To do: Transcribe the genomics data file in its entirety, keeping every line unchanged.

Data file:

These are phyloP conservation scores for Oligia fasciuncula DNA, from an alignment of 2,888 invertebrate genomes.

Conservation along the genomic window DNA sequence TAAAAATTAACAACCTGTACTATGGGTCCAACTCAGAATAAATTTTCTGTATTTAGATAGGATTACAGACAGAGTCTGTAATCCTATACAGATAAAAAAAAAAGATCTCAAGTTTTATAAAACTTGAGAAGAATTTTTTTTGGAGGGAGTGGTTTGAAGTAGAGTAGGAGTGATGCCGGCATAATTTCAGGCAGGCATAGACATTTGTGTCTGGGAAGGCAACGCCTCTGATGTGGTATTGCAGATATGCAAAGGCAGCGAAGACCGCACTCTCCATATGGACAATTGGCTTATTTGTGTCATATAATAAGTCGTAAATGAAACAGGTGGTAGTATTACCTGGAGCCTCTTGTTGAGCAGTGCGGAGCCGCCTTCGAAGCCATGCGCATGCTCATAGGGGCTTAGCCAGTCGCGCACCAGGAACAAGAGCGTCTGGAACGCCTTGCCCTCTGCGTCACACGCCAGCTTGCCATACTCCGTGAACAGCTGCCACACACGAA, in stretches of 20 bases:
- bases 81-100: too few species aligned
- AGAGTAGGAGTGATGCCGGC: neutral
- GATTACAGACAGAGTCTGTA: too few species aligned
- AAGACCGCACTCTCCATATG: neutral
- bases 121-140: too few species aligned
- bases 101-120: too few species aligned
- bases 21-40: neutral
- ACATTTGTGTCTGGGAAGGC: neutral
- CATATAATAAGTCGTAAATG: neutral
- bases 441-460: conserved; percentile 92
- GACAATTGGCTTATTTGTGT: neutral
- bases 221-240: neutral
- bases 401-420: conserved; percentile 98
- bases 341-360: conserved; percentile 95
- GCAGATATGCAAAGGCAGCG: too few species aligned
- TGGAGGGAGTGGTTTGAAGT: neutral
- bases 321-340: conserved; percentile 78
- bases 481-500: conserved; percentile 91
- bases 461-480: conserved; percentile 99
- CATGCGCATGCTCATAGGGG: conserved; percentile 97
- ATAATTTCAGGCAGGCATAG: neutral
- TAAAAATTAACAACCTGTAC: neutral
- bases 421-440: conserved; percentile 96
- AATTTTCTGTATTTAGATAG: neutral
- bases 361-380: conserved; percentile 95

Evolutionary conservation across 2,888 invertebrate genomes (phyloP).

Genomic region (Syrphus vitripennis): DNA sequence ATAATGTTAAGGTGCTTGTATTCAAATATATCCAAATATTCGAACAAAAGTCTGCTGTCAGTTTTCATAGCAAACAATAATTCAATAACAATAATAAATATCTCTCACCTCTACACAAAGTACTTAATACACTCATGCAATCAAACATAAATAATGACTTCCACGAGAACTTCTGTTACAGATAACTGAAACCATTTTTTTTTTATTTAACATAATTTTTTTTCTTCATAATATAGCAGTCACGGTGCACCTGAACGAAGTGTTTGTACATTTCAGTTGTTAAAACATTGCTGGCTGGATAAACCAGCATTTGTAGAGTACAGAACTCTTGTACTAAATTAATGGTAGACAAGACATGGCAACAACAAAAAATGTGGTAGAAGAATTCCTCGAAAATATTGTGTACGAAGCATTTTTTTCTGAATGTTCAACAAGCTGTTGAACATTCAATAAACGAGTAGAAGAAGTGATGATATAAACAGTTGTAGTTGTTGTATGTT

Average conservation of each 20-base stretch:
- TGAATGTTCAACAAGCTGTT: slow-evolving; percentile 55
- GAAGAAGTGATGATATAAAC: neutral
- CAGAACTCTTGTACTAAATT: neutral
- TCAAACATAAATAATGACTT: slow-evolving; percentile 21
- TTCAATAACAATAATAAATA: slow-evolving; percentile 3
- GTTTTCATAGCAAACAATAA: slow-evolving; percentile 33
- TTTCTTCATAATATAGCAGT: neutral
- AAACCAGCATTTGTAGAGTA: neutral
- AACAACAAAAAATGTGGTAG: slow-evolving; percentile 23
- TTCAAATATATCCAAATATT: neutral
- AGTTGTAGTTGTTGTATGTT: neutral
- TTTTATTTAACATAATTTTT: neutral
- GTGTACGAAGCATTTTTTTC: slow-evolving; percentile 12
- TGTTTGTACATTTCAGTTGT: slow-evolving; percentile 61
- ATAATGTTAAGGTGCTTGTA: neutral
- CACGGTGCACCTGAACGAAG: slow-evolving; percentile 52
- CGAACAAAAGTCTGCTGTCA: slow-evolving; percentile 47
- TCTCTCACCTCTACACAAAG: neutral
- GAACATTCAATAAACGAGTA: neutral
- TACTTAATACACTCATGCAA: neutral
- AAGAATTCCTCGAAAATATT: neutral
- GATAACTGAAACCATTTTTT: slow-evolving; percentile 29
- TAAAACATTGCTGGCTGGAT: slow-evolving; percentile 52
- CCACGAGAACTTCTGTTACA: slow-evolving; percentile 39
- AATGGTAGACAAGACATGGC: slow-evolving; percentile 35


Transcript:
These are phyloP conservation scores for Oligia fasciuncula DNA, from an alignment of 2,888 invertebrate genomes.

Conservation along the genomic window DNA sequence TAAAAATTAACAACCTGTACTATGGGTCCAACTCAGAATAAATTTTCTGTATTTAGATAGGATTACAGACAGAGTCTGTAATCCTATACAGATAAAAAAAAAAGATCTCAAGTTTTATAAAACTTGAGAAGAATTTTTTTTGGAGGGAGTGGTTTGAAGTAGAGTAGGAGTGATGCCGGCATAATTTCAGGCAGGCATAGACATTTGTGTCTGGGAAGGCAACGCCTCTGATGTGGTATTGCAGATATGCAAAGGCAGCGAAGACCGCACTCTCCATATGGACAATTGGCTTATTTGTGTCATATAATAAGTCGTAAATGAAACAGGTGGTAGTATTACCTGGAGCCTCTTGTTGAGCAGTGCGGAGCCGCCTTCGAAGCCATGCGCATGCTCATAGGGGCTTAGCCAGTCGCGCACCAGGAACAAGAGCGTCTGGAACGCCTTGCCCTCTGCGTCACACGCCAGCTTGCCATACTCCGTGAACAGCTGCCACACACGAA, in stretches of 20 bases:
- bases 81-100: too few species aligned
- AGAGTAGGAGTGATGCCGGC: neutral
- GATTACAGACAGAGTCTGTA: too few species aligned
- AAGACCGCACTCTCCATATG: neutral
- bases 121-140: too few species aligned
- bases 101-120: too few species aligned
- bases 21-40: neutral
- ACATTTGTGTCTGGGAAGGC: neutral
- CATATAATAAGTCGTAAATG: neutral
- bases 441-460: conserved; percentile 92
- GACAATTGGCTTATTTGTGT: neutral
- bases 221-240: neutral
- bases 401-420: conserved; percentile 98
- bases 341-360: conserved; percentile 95
- GCAGATATGCAAAGGCAGCG: too few species aligned
- TGGAGGGAGTGGTTTGAAGT: neutral
- bases 321-340: conserved; percentile 78
- bases 481-500: conserved; percentile 91
- bases 461-480: conserved; percentile 99
- CATGCGCATGCTCATAGGGG: conserved; percentile 97
- ATAATTTCAGGCAGGCATAG: neutral
- TAAAAATTAACAACCTGTAC: neutral
- bases 421-440: conserved; percentile 96
- AATTTTCTGTATTTAGATAG: neutral
- bases 361-380: conserved; percentile 95

Evolutionary conservation across 2,888 invertebrate genomes (phyloP).

Genomic region (Syrphus vitripennis): DNA sequence ATAATGTTAAGGTGCTTGTATTCAAATATATCCAAATATTCGAACAAAAGTCTGCTGTCAGTTTTCATAGCAAACAATAATTCAATAACAATAATAAATATCTCTCACCTCTACACAAAGTACTTAATACACTCATGCAATCAAACATAAATAATGACTTCCACGAGAACTTCTGTTACAGATAACTGAAACCATTTTTTTTTTATTTAACATAATTTTTTTTCTTCATAATATAGCAGTCACGGTGCACCTGAACGAAGTGTTTGTACATTTCAGTTGTTAAAACATTGCTGGCTGGATAAACCAGCATTTGTAGAGTACAGAACTCTTGTACTAAATTAATGGTAGACAAGACATGGCAACAACAAAAAATGTGGTAGAAGAATTCCTCGAAAATATTGTGTACGAAGCATTTTTTTCTGAATGTTCAACAAGCTGTTGAACATTCAATAAACGAGTAGAAGAAGTGATGATATAAACAGTTGTAGTTGTTGTATGTT

Average conservation of each 20-base stretch:
- TGAATGTTCAACAAGCTGTT: slow-evolving; percentile 55
- GAAGAAGTGATGATATAAAC: neutral
- CAGAACTCTTGTACTAAATT: neutral
- TCAAACATAAATAATGACTT: slow-evolving; percentile 21
- TTCAATAACAATAATAAATA: slow-evolving; percentile 3
- GTTTTCATAGCAAACAATAA: slow-evolving; percentile 33
- TTTCTTCATAATATAGCAGT: neutral
- AAACCAGCATTTGTAGAGTA: neutral
- AACAACAAAAAATGTGGTAG: slow-evolving; percentile 23
- TTCAAATATATCCAAATATT: neutral
- AGTTGTAGTTGTTGTATGTT: neutral
- TTTTATTTAACATAATTTTT: neutral
- GTGTACGAAGCATTTTTTTC: slow-evolving; percentile 12
- TGTTTGTACATTTCAGTTGT: slow-evolving; percentile 61
- ATAATGTTAAGGTGCTTGTA: neutral
- CACGGTGCACCTGAACGAAG: slow-evolving; percentile 52
- CGAACAAAAGTCTGCTGTCA: slow-evolving; percentile 47
- TCTCTCACCTCTACACAAAG: neutral
- GAACATTCAATAAACGAGTA: neutral
- TACTTAATACACTCATGCAA: neutral
- AAGAATTCCTCGAAAATATT: neutral
- GATAACTGAAACCATTTTTT: slow-evolving; percentile 29
- TAAAACATTGCTGGCTGGAT: slow-evolving; percentile 52
- CCACGAGAACTTCTGTTACA: slow-evolving; percentile 39
- AATGGTAGACAAGACATGGC: slow-evolving; percentile 35